among students of journalism and parties with similar in-
terests; to provide forums, speakers, meetings and projects
and other activities that will supplement the study of jour-
nalism in the classroom and exist as a means for students
of journalism to extend their interests. Membership is open
to all students of the UNC School of Journalism and to
other University students who express an interest in the

club's activities. Highlights of the year are the Christmas
party and the annual awards banquet held in the spring.
Monthly meetings of the club feature noted speakers from
all over the nation. Officers for the 1966-67 school year

Paul Bernish President

Walter Jackson Vice-president

Mikie Wall Secretary-Treasurer

CAMPUS CHEST, SEATED, LEFT TO RIGHT; Kathryn McLamb, Linda Howerton, Ann Jamieson, Becky Crumpler. STANDING: Carol
Wilson, Fran Potter, Jim Wright, Faison Kuester, Co-Chairnian; Ed Atkins, Richard LIrquharl, Bruce Barragan, Anita Wall, Penny Cromartie,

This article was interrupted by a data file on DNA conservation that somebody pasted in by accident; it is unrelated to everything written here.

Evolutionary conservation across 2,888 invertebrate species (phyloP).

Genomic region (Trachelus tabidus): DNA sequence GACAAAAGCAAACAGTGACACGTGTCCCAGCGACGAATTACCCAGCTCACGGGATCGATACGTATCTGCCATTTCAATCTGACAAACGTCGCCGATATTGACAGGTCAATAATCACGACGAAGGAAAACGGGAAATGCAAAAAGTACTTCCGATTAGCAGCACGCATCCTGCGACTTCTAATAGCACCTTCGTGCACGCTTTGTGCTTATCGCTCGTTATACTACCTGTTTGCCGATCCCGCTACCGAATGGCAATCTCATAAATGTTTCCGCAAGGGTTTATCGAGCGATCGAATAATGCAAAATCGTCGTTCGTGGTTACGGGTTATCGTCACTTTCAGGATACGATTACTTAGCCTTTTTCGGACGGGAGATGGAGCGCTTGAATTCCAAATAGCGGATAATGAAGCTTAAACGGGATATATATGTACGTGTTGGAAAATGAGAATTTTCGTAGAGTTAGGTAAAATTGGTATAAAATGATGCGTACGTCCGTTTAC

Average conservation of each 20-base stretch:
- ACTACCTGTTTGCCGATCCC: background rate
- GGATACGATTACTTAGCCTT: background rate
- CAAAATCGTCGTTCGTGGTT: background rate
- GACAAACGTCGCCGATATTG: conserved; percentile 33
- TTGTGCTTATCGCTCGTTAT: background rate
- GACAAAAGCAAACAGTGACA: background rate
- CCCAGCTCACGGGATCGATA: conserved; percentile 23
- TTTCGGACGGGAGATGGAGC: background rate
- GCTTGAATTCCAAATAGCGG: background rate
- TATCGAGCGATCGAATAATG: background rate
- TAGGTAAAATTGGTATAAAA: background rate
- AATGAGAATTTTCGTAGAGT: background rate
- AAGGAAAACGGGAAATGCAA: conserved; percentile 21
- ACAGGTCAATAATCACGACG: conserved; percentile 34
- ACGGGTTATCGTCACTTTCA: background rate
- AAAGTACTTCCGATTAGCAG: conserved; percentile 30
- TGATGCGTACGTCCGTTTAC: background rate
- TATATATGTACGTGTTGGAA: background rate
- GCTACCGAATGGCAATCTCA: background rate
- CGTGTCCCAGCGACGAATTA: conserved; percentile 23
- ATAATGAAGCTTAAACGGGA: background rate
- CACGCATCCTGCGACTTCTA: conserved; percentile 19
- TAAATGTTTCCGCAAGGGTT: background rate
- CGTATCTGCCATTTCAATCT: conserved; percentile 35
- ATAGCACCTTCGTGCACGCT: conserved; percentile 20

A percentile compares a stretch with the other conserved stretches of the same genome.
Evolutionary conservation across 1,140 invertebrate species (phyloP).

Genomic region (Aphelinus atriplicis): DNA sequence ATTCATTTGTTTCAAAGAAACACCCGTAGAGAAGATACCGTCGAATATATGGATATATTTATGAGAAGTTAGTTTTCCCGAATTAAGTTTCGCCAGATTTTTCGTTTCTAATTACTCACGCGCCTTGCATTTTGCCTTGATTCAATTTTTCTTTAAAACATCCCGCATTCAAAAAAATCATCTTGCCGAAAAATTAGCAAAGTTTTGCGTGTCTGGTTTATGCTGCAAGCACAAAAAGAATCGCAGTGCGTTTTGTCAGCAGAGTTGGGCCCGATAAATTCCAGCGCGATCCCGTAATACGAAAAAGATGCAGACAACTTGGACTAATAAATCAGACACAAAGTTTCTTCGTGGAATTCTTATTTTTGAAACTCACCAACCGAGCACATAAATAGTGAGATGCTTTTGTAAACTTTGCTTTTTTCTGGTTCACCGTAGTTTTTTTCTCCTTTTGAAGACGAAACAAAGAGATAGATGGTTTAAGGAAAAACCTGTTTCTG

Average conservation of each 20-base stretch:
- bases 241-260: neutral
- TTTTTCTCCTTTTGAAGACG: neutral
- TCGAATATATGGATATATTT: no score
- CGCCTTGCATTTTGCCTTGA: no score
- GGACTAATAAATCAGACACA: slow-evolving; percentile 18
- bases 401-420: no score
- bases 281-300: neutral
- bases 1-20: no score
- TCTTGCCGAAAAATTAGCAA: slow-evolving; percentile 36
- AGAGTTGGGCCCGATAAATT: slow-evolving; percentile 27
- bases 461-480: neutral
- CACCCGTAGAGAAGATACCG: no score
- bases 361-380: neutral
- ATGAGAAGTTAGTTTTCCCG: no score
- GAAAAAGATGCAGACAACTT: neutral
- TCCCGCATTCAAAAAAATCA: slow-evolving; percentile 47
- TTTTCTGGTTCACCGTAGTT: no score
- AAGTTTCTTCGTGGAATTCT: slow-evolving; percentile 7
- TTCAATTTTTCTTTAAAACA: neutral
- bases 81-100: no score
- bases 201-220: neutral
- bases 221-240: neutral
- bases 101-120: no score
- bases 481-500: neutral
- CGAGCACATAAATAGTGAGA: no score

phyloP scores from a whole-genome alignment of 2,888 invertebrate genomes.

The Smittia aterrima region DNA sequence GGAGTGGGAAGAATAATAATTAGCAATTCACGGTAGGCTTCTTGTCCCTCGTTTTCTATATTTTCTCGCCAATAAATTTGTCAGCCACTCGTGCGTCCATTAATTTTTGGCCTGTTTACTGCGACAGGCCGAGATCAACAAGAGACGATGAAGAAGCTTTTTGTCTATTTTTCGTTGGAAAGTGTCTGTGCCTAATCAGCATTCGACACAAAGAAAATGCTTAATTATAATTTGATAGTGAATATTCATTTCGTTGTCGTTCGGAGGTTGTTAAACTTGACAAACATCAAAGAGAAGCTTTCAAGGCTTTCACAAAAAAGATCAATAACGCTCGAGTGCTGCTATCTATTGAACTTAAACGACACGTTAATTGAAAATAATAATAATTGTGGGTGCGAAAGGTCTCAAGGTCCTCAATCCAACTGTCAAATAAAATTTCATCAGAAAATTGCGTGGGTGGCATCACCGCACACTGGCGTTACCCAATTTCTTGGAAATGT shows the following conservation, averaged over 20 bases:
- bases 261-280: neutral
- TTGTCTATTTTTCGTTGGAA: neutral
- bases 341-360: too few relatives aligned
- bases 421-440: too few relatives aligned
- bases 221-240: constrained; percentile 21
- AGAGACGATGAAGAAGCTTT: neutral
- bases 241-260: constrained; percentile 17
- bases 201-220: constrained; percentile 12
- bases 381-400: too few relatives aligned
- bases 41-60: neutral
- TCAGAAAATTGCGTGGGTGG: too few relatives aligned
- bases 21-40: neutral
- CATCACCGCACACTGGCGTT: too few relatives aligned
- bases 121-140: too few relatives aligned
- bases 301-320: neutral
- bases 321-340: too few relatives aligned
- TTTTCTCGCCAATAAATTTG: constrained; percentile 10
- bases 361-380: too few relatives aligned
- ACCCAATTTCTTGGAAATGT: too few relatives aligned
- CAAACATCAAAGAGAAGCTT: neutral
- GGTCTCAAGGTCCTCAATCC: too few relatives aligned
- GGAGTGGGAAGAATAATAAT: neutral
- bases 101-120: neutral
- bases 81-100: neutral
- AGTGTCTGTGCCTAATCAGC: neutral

The purpose of the CAMPUS CHEST is to sponsor a
mass drive for five organizations. The O'Berry Center at
Goldsboro, The Murdoch Center at Butner, the World
University Service, the North Carolina Heart Fund, and the
North Carolina Cancer Association. The drive was focused
on the week of April 10th through 15th. It began with a
continuous march through the fraternities, sororities, and
men's and women's residence halls. It was boosted by an
auction on April 10th, and culminated by the Campus
Chest Carnival. All of the functions connected with the
drive were advertized by the publicity committee, whose
work helped make the drive, auction and carnival a worth-
while venture.

The organization is divided into four parts. These in-
clude the faculty, students, and married students in the
Chapel Hill area; the Auction Committee and the Carnival

ERARY SOCIETIES, founded in 1795, are the oldest col-
legiate debate and literary societies in the nation. The only
criterion for membership is the ability to think on your
feet and speak well. Any student interested in debating an
issue before the senate may attend the meetings and par-
ticipate according to the rules.

Members: Charles Allard, Charles Barwick, Jonathan
Y. Bass, Olin M. Belsinger, Wilson Clark, Jr., M. N.
Didow, C. L. Evans, Lane H. Ferris, Charles Gowen,
John Greenbacker, Earl Hadden, I. Baxter Linney, James
McClure, Jeremy T. Monro, Ted Murphy, Christopher